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Original Investigation
October 11, 2016

Association Between the 2014 Medicaid Expansion and US Hospital Finances

Author Affiliations
  • 1The Urban Institute, Washington, DC
JAMA. 2016;316(14):1475-1483. doi:10.1001/jama.2016.14765
Key Points

Question  What is the association between the 2014 Medicaid expansion established by the Affordable Care Act and hospitals’ uncompensated care costs, Medicaid revenue, and financial margins?

Findings  In this observational study, Medicaid expansion was associated with significant declines in uncompensated care costs and increases in Medicaid revenue in 2014 among hospitals in 19 states that expanded Medicaid compared with hospitals in 25 states that did not expand Medicaid. Hospitals in states that expanded Medicaid also had better financial margins.

Meaning  There may be financial benefits for hospitals in states that implement Medicaid expansion, although further study is needed to assess longer-term implications of this policy change.

Abstract

Importance  The Affordable Care Act expanded Medicaid eligibility for millions of low-income adults. The choice for states to expand Medicaid could affect the financial health of hospitals by decreasing the proportion of patient volume and unreimbursed expenses attributable to uninsured patients while increasing revenue from newly covered patients.

Objective  To estimate the association between the Medicaid expansion in 2014 and hospital finances by assessing differences between hospitals in states that expanded Medicaid and in those states that did not expand Medicaid.

Design and Setting  Observational study with analysis of data for nonfederal general medical or surgical hospitals in fiscal years 2011 through 2014, using data from the American Hospital Association Annual Survey and the Health Care Cost Report Information System from the US Centers for Medicare & Medicaid Services. Multivariable difference-in-difference regression analyses were used to compare states with Medicaid expansion with states without Medicaid expansion. Hospitals in states that expanded Medicaid eligibility before January 2014 were excluded.

Exposures  Medicaid expansion in 2014, accounting for variation in fiscal year start dates.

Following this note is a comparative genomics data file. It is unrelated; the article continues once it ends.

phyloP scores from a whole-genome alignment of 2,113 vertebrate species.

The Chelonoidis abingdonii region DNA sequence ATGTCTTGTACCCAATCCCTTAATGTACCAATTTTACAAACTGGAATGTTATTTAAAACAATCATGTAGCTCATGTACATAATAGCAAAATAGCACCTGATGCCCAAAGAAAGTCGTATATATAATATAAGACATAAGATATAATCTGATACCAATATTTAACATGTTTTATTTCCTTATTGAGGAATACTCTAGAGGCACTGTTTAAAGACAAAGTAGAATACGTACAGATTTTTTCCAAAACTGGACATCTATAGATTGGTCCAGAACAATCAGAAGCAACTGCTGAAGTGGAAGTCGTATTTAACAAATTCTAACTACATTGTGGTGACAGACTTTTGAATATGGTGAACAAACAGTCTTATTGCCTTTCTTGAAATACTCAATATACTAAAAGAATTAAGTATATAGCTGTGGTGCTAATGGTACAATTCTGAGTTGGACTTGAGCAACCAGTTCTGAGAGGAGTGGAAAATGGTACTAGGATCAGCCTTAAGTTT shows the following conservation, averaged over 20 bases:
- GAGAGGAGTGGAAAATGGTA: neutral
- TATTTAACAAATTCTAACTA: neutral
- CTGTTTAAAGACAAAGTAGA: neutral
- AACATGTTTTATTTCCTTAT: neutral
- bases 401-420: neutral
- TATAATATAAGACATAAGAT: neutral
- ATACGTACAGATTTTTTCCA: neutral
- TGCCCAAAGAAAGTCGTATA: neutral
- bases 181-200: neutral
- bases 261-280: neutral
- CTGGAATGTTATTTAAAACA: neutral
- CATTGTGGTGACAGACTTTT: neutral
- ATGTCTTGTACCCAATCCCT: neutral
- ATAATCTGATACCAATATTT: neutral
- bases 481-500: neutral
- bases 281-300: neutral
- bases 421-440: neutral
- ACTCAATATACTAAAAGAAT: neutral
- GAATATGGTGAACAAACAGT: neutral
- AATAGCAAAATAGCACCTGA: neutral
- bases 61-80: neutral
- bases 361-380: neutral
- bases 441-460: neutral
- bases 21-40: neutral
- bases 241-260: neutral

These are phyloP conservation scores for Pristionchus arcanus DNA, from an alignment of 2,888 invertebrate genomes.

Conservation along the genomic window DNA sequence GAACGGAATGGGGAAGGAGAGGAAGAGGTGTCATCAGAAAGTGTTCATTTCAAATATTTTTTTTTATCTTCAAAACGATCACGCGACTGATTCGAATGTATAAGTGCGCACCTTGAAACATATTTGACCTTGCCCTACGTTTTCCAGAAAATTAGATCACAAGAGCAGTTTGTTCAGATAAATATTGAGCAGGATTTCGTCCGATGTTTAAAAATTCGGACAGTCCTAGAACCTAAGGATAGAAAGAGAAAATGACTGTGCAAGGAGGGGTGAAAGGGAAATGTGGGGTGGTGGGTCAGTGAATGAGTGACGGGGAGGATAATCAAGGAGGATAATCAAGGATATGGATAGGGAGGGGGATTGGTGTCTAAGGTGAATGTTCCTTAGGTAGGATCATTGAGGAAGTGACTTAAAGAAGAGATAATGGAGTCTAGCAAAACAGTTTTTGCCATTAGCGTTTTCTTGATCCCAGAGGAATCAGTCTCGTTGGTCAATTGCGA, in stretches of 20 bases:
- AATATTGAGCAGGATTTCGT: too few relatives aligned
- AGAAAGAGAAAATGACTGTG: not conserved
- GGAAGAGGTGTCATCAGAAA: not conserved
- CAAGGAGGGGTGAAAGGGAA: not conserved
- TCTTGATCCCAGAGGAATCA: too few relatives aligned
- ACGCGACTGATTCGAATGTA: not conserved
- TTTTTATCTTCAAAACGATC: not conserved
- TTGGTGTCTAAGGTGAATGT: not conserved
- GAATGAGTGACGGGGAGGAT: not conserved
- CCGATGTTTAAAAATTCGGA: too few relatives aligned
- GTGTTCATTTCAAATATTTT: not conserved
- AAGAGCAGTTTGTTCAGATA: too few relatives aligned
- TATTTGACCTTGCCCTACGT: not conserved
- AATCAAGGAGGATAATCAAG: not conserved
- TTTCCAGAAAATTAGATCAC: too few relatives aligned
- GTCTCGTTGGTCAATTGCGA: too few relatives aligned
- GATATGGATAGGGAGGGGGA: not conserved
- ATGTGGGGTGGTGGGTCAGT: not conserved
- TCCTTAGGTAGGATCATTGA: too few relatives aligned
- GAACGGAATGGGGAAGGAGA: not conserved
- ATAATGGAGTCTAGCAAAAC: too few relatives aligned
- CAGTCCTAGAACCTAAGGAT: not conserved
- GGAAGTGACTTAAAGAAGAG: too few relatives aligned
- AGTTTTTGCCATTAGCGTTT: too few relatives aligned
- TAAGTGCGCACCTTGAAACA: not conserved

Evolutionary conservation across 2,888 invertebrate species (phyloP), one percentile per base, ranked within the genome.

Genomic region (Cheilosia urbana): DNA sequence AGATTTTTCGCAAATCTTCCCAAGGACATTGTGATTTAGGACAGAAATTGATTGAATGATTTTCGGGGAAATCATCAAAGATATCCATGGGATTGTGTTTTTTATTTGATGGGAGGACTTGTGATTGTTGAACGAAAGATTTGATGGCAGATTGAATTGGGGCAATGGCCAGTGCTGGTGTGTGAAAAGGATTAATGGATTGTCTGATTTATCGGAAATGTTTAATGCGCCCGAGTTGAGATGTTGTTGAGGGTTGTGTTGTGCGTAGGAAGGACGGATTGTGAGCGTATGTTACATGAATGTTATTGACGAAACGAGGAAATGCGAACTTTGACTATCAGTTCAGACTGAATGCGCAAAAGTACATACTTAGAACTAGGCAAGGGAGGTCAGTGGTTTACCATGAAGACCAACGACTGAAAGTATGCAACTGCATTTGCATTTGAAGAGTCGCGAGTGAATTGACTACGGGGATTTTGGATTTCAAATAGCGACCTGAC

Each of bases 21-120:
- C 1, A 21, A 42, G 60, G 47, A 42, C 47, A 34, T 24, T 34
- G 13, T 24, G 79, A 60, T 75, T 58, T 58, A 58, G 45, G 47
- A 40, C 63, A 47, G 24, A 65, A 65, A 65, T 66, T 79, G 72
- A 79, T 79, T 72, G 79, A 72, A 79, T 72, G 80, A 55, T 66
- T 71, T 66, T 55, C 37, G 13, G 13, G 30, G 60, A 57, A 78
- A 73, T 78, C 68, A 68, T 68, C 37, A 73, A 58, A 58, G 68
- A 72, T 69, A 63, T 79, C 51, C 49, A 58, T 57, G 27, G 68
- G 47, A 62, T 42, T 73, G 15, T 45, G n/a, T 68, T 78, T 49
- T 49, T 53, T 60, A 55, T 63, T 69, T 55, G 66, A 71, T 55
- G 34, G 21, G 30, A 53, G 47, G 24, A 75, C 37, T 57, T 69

Main Outcomes and Measures  Hospital-reported information on uncompensated care, uncompensated care as a percentage of total hospital expenses, Medicaid revenue, Medicaid as a percentage of total revenue, operating margins, and excess margins.

Results  The sample included between 1200 and 1400 hospitals per fiscal year in 19 states with Medicaid expansion and between 2200 and 2400 hospitals per fiscal year in 25 states without Medicaid expansion (with sample size varying depending on the outcome measured). Expansion of Medicaid was associated with a decline of $2.8 million (95% CI, −$4.1 to −$1.6 million; P < .001) in mean annual uncompensated care costs per hospital. Hospitals in states with Medicaid expansion experienced a $3.2 million increase (95% CI, $0.9 to $5.6 million; P = .008) in mean annual Medicaid revenue per hospital, relative to hospitals in states without Medicaid expansion. Medicaid expansion was also significantly associated with improved excess margins (1.1 percentage points [95% CI, 0.1 to 2.0 percentage points]; P = .04), but not improved operating margins (1.1 percentage points [95% CI, −0.1 to 2.3 percentage points]; P = .06).

Conclusions and Relevance  The hospitals located in the 19 states that implemented the Medicaid expansion had significantly increased Medicaid revenue, decreased uncompensated care costs, and improvements in profit margins compared with hospitals located in the 25 states that did not expand Medicaid. Further study is needed to assess longer-term implications of this policy change on hospitals’ overall finances.

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